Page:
Navarchoi - Another free download of the draft rules.  available from relativerange.  listed under published games.   Downloads are incomplete.  The draft rules do not include the ship statistics.   Rules use activation cards similar to the Command and Colors board game series.   To be published by Legion Games at $58 for pre-order.

Row well and Live - Found these mentioned on a blog called " I Live With Cats".  Written by blog author.  Cover art shown in one post.   No information as to where they are available.

Nauta - Another free download.  Has rules for fleet composition.   Requires order writing for individual ships or groups for movement,   Initiative roll per turn.   Players alternate moving ships individually or as a group.   Does not have rules for oar sheer.  Slow movement rates.   Ships turn by "wheeling" (actually a pivot) at beginning of turn.  Would work for large fleet action though alternating movement and order writing will add time.  There a yahoo group for the rules which is gone, but can be found on the wayback machine.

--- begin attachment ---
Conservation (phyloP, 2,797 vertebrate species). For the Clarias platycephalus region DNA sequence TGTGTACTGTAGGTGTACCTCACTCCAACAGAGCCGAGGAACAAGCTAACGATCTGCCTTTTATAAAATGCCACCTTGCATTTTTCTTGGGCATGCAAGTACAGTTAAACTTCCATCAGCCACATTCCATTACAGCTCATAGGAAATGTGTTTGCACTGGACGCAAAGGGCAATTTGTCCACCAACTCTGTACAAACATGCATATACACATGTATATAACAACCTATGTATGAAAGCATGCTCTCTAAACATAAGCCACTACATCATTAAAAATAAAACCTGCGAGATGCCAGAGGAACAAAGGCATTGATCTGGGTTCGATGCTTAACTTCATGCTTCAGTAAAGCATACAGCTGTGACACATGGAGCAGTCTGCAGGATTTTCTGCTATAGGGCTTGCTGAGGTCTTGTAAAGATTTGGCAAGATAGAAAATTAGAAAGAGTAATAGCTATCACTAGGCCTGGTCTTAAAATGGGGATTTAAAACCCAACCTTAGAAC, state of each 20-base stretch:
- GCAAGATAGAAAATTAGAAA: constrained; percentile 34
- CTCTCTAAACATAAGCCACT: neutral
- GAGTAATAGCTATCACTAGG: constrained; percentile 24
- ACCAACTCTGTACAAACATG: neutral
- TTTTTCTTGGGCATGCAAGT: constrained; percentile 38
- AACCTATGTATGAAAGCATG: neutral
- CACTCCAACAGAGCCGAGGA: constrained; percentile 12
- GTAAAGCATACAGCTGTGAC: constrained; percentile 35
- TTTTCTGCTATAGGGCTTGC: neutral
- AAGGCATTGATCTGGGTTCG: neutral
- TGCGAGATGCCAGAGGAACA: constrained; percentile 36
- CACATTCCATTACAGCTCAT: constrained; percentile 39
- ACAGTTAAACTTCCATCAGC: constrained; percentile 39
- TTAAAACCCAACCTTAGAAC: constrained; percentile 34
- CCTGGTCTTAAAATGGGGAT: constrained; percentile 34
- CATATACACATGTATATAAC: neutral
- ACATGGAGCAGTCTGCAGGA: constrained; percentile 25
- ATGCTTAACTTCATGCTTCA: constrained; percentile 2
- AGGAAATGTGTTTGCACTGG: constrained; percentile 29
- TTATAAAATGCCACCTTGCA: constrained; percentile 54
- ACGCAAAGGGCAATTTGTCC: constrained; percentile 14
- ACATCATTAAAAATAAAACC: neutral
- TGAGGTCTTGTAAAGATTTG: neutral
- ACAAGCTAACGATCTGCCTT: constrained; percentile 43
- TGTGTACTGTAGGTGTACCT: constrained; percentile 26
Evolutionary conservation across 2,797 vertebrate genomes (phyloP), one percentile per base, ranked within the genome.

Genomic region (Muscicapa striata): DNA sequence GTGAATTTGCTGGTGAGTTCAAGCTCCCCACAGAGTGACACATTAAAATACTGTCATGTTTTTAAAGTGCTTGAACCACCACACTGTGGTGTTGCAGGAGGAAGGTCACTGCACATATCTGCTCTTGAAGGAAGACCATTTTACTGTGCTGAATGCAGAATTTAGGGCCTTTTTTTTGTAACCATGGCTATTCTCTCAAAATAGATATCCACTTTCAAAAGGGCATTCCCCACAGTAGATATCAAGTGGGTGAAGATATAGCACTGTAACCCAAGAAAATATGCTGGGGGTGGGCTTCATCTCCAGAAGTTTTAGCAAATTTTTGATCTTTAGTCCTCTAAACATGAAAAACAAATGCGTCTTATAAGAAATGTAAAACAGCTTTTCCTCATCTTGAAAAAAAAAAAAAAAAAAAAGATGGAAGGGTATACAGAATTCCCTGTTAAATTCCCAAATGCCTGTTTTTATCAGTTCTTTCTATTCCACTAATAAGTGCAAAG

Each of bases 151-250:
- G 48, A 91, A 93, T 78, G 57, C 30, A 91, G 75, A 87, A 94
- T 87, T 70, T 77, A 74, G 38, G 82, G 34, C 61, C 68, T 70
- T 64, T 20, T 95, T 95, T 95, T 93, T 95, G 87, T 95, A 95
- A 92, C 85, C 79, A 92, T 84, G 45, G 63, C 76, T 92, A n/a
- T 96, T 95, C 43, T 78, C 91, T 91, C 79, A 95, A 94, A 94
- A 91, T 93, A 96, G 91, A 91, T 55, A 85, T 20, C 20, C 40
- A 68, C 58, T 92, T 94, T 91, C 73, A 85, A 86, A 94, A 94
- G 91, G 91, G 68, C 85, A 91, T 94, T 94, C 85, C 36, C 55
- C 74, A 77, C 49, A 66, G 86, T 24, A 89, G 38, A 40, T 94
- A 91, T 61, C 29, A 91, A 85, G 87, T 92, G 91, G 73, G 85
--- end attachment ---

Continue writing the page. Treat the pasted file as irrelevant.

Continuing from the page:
Warhammer -  available by the wayback machine   very simplistic set of rules.

There are several rule sets that I have found mention of, but have not been able to locate.  They are "Greek Fire and Roman Fury" (based on the Fire and Fury ACW rule system), "Hail Agrippa" (based on Hail Caesar), and "Hail Poseidon" (also based on Hail Caesar?).  I have not looked at Osprey's Poseidon's Warriors rules or Fleet Action.  I did find a quick reference sheet for "Hail AntonY".   Only a few ship types listed.  Intended for battle of Actium only.

Also found this manufacturer for 1/2400 scale ancient ships.    Tumbling Dice.   Fairly complete range with pictures of some of the ships.   Most are two or three ships for 2.40BP.  More expensive than Navwar 1/1200 ships.   I found them while browsing through back posts on The Miniatures Page.   Not listed at the War Galley Yahoo group or in rule sets that I have.